The range can be an issue but, if you do the math, the range that most EVs achieve is actually fine for almost all journeys. But if we can reliably bring the range of electric vehicles to that of ICE vehicles thanks to rapid charging, we will be well on the way.
How do you convince consumers and fleet operators that EVs will be a viable solution within the next few years?
When I first started talking about EVs 15 or 20 years ago in a previous role, everyone was very sceptical – I might as well have been talking about The Jetsons!
But as the costs and charging times have decreased, and the ranges have increased, I think most people are now actively considering whether their next car could be an EV.
Fleet operators don’t have the same emotional response as consumers. We have to go out there and physically demonstrate and prove there’s a business case for EVs. These customers have a very different mindset when it comes to assessing whether EVs are the right choice – there’s a spreadsheet involved and they need to know that there won’t be any issues and nor will it have a negative commercial impact. They also need to know whether EVs will allow them to do the businesses they need to do.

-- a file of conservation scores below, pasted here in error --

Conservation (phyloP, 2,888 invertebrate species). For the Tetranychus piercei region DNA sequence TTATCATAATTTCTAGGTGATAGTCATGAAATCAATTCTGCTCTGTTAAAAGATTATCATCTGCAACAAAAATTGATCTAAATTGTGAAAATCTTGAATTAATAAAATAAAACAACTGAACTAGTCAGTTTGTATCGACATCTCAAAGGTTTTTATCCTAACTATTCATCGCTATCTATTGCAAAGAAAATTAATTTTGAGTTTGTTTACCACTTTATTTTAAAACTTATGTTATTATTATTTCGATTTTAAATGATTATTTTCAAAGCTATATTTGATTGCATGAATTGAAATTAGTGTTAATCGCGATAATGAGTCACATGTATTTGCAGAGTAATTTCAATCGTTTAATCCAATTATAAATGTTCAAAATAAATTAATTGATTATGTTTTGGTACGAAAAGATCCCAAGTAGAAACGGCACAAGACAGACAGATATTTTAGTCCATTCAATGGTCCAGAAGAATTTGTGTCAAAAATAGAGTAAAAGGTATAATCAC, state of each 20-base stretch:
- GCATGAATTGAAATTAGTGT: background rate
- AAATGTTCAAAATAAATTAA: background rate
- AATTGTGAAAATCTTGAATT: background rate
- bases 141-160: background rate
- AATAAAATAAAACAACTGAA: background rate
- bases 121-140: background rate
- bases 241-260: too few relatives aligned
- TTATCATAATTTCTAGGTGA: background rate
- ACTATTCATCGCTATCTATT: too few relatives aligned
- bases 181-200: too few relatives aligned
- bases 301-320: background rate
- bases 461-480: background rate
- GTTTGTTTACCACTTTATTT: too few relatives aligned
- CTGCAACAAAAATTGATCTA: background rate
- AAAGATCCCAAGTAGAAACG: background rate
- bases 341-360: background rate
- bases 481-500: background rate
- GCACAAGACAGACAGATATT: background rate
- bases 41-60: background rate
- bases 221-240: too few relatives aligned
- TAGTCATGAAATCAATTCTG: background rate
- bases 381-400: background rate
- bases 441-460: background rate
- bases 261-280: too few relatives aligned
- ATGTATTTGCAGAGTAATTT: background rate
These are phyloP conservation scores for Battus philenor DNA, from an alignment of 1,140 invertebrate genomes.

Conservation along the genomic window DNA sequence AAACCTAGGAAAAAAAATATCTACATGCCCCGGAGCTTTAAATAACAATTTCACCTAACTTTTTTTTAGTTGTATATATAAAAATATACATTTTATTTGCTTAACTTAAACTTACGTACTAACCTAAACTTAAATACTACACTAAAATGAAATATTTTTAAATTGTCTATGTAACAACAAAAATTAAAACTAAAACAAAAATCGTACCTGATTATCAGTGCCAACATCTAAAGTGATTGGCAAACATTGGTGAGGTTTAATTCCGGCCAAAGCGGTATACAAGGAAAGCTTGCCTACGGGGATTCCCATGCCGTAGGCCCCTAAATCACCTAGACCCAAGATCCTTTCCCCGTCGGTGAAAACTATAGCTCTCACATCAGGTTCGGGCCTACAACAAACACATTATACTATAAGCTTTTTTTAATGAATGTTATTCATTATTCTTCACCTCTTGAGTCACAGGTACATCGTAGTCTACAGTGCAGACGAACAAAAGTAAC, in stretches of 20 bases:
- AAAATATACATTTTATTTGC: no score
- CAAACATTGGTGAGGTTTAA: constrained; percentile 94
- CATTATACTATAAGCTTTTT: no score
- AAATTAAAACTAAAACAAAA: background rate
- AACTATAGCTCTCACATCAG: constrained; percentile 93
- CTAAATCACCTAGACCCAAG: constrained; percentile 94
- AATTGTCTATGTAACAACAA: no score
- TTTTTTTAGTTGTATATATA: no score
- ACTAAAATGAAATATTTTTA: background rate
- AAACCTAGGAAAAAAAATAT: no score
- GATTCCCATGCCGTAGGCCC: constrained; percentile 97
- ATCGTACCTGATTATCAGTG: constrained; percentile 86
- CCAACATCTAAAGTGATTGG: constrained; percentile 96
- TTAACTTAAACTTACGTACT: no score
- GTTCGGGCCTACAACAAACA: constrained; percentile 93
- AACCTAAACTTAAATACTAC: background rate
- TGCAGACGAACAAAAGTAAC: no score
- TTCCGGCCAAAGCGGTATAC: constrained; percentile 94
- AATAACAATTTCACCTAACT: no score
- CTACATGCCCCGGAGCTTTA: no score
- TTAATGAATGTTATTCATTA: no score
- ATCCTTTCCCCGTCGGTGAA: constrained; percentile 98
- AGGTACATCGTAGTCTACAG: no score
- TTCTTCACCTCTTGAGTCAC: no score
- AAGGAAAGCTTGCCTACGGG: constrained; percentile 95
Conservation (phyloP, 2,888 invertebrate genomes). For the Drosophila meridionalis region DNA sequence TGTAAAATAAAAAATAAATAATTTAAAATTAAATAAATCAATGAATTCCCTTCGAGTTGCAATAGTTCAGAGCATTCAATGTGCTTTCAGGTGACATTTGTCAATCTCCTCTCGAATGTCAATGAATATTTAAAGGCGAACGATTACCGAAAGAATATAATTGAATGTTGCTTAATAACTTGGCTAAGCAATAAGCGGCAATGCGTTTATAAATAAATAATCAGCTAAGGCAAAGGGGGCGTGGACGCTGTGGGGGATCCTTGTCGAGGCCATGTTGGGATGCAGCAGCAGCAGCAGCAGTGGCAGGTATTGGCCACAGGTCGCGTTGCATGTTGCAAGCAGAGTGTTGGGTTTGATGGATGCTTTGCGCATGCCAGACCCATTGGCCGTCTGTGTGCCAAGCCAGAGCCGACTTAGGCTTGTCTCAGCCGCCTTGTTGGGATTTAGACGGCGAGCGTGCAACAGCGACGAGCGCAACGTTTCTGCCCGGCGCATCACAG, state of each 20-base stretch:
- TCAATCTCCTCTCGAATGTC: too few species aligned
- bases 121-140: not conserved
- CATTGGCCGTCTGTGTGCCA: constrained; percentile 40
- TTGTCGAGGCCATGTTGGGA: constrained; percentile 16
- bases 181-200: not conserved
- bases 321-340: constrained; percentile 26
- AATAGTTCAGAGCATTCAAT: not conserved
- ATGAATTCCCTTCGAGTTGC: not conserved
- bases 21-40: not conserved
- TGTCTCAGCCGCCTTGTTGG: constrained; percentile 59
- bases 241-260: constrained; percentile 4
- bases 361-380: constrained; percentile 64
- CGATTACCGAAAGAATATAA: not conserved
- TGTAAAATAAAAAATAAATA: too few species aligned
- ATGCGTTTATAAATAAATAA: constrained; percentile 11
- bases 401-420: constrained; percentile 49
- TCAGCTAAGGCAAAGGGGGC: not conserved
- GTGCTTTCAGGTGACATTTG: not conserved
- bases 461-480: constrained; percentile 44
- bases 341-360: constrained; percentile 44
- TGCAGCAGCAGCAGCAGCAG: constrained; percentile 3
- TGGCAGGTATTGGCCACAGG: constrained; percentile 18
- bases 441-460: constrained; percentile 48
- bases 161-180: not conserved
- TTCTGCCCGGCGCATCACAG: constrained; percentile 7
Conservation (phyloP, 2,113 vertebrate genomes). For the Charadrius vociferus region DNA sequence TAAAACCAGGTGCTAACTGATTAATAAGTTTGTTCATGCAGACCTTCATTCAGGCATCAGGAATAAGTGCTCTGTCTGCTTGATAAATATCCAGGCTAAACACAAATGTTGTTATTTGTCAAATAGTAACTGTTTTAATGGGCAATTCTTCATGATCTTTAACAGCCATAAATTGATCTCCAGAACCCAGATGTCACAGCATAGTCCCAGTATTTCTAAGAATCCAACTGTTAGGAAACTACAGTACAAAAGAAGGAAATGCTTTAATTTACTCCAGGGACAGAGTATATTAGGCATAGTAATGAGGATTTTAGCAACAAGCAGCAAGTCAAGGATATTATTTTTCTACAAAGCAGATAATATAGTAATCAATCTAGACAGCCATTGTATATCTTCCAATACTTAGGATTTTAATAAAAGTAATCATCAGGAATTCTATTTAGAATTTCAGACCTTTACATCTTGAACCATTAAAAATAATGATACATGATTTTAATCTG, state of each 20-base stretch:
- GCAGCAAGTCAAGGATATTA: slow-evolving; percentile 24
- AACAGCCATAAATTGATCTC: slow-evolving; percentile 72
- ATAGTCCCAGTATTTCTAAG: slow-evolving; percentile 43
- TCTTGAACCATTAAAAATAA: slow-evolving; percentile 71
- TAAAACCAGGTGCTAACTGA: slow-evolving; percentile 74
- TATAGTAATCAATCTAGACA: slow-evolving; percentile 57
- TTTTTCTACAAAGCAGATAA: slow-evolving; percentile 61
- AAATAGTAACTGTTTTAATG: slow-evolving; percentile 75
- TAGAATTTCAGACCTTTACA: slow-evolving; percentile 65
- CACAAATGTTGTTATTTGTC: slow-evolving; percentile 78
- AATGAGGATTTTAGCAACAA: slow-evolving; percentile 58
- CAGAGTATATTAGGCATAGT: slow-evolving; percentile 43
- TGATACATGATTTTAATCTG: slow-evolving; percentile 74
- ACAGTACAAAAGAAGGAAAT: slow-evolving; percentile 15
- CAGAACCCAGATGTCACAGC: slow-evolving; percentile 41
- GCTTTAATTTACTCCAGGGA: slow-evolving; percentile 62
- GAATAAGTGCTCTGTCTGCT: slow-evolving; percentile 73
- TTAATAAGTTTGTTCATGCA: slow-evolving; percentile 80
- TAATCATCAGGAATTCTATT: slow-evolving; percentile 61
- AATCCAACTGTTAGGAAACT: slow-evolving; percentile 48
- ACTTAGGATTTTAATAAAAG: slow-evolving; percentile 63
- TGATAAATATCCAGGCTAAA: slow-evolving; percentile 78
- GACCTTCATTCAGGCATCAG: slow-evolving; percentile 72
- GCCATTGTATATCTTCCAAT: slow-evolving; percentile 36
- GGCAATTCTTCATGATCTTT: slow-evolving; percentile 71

But, if an EV option can allow businesses to carry on as normal, with no commercial impact, then I guarantee that businesses will go for the greener option every time – but you have to meet those criteria first.